In resolutions, quality trumps cliche

I always wake up on New Year’s Day with a headache. Not a hangover, mind you — although there have been those — but a headache. Sometimes these were caused by vague remembrances of the night before jostling around in my brain and vying for attention with a dire need for hydration and a carbohydrate-loaded breakfast, as in the year when I partied like it was 1999, despite the fact that it was 2003. And sometimes the headache is brought on by a New Year’s Eve so boring that it would drive my grandmother to weep, such as in 2002, when my date was Dick Clark. (Can I be blamed for the hedonism of the following year?) Yet regardless of the previous night, my New Year’s Day headache is caused by the New Year’s resolutions that I make year and year again.

I always make them with the best of intentions, with the aim of bettering my life. They are often made in the heat of the moment: I promise to stop eating junk food as I eat another donut; I (ironically) swear to stop swearing so much as I launch into an unladylike epithet. They have ranged from the boring (stop biting my nails) to the inexplicable (stop wearing my hair in a ponytail all the time) to the what-proved-to-be-impossible (stop being in love with Person X). They have been commitments to do more of something instead of less (to eat more vegetables) or to do something less instead of more (cut down on brain poisoning via People Magazine). But they are always painful.

Why is there some unwritten rule that all resolutions have to be hard, and even harder to succeed at? Oh, I certainly won’t claim that everyone fails at their resolutions. I’m willing to say that I stopped biting my nails due to my willpower and not due to the fact that “Coffee Bean” nail polish just didn’t look so good on my eighth-grade hands after they had been mauled by my teeth. I’m willing to hope that all those people who are breaking in their brand-new memberships at Bally’s and Jack LaLanne this month will stick to it. I’m even willing to admit that I’m no exception to the rule. But the rule does exist.

What if we decided to make creative, inspiring resolutions? What if we just agreed to make fun ones? I’m not saying that we should resolve to eat any cookie that passes our lunch trays or to slack off on work and just indulge in a life of sloth, with time marked only by the changing television series. (Death from brain atrophy or arteriosclerosis is never pretty, and definitely not at an early age.) But what if we simply resolved to make this a year of doing pleasurable things?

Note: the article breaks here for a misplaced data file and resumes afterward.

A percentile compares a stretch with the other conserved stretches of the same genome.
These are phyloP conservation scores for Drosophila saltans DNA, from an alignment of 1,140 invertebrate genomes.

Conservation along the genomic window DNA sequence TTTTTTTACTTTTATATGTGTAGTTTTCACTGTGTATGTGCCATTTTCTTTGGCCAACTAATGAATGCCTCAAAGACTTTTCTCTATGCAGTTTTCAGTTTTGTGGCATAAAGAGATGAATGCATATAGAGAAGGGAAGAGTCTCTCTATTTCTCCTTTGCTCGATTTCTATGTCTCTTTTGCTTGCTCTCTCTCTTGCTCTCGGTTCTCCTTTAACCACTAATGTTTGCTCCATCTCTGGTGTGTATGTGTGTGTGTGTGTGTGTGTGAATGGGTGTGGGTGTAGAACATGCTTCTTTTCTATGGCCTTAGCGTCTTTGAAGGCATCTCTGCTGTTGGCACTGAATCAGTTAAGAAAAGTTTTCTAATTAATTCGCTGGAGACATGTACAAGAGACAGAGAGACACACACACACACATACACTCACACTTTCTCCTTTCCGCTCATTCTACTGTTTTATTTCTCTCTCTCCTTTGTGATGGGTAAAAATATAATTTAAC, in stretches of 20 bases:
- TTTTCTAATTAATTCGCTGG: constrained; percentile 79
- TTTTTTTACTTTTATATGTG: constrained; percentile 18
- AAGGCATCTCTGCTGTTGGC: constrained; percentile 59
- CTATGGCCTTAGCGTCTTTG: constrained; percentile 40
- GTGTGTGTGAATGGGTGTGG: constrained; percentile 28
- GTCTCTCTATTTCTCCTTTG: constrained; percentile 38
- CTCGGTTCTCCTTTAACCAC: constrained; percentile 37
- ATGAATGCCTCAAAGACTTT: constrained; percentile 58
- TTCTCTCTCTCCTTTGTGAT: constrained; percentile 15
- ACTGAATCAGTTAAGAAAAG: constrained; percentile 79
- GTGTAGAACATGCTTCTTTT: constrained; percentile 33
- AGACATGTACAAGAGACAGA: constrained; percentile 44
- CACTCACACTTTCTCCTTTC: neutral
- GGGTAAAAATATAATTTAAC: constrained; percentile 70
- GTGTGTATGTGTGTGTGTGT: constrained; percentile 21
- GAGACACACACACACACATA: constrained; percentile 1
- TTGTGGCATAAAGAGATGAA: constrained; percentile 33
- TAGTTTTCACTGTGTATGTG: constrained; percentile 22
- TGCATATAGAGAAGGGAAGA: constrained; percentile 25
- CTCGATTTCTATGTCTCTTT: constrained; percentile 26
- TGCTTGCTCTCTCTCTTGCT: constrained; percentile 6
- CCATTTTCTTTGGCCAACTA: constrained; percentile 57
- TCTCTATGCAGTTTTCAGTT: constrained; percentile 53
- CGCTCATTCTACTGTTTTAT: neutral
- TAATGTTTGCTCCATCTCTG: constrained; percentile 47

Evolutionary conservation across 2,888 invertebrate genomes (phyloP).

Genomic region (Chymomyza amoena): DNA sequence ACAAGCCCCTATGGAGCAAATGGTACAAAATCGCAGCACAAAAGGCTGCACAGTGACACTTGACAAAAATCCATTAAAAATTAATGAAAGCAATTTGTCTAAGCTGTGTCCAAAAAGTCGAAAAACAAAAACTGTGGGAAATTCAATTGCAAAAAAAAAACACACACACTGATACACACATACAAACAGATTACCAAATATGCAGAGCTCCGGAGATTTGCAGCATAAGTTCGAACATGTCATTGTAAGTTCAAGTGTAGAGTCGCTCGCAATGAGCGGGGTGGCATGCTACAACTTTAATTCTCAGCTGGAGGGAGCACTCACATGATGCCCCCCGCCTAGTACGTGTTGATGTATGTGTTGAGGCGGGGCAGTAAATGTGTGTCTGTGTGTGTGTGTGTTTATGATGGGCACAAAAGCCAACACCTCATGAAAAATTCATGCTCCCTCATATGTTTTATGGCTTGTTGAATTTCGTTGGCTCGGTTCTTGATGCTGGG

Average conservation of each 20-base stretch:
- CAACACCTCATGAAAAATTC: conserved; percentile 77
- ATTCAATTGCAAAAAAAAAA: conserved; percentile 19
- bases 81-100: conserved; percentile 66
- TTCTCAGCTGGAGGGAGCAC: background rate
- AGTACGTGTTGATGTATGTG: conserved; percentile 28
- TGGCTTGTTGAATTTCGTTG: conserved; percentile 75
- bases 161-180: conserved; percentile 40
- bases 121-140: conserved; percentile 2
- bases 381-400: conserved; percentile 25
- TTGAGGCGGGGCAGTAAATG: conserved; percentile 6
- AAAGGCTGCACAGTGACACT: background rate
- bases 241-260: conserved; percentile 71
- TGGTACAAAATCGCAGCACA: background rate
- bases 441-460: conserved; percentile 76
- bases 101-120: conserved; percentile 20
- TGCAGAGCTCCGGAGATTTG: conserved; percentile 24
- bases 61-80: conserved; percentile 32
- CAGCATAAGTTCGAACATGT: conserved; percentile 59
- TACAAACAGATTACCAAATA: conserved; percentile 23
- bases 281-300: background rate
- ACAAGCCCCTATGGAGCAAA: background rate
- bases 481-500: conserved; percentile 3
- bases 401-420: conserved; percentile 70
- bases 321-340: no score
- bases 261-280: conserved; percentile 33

I’m pretty sure that I could manage to get together with a friend who makes me laugh a lot at least once a week. Or that I could find a way to eat something that I really liked somewhere within my daily diet. And that I won’t feel guilty when I trash e-mail chains. Oh, and the guy I don’t really like but find myself stuck next to at parties and talk to out of guilt — excuse me, my cup needs refilling, so someone else can take on his insipid small talk as her Good Samaritan case.

And you just might find that the things that make you happy also make others happy. Take the friend who makes you laugh. You probably make him laugh, too. When you’re making those cookies you love, add another batch for your roommate (unless she’s resolved to “eat no junk food in 2006.” In that case, good luck to her!). Spend the time you saved from forwarding an e-mail to your 35 closest friends by writing a really good message to just one of them. If our resolutions weren’t painful and unpleasant, then we’d all have a fair shot at fulfilling them.

Case in point: My father resolved to “watch what he eats” this year. Since my dad is an athletic guy who likes his meat and potatoes as much as his daily game of basketball, I was surprised at this seemingly austere declaration. When I called my parents yesterday, my father commented that he was eating Cheez Whiz and Ritz Crackers. Now, that meal has one too many Zs in it to qualify as real food and not food product, and I remarked how this couldn’t possibly fit in with his resolution. His response? “What are you talking about? I said that I would watch what I eat, and I’m watching every bite as I put it in my mouth. Mmm.”

Mmm indeed. Happy New Year to everyone.



Kristen Chartier GRD ’04 received her M.A. in history.

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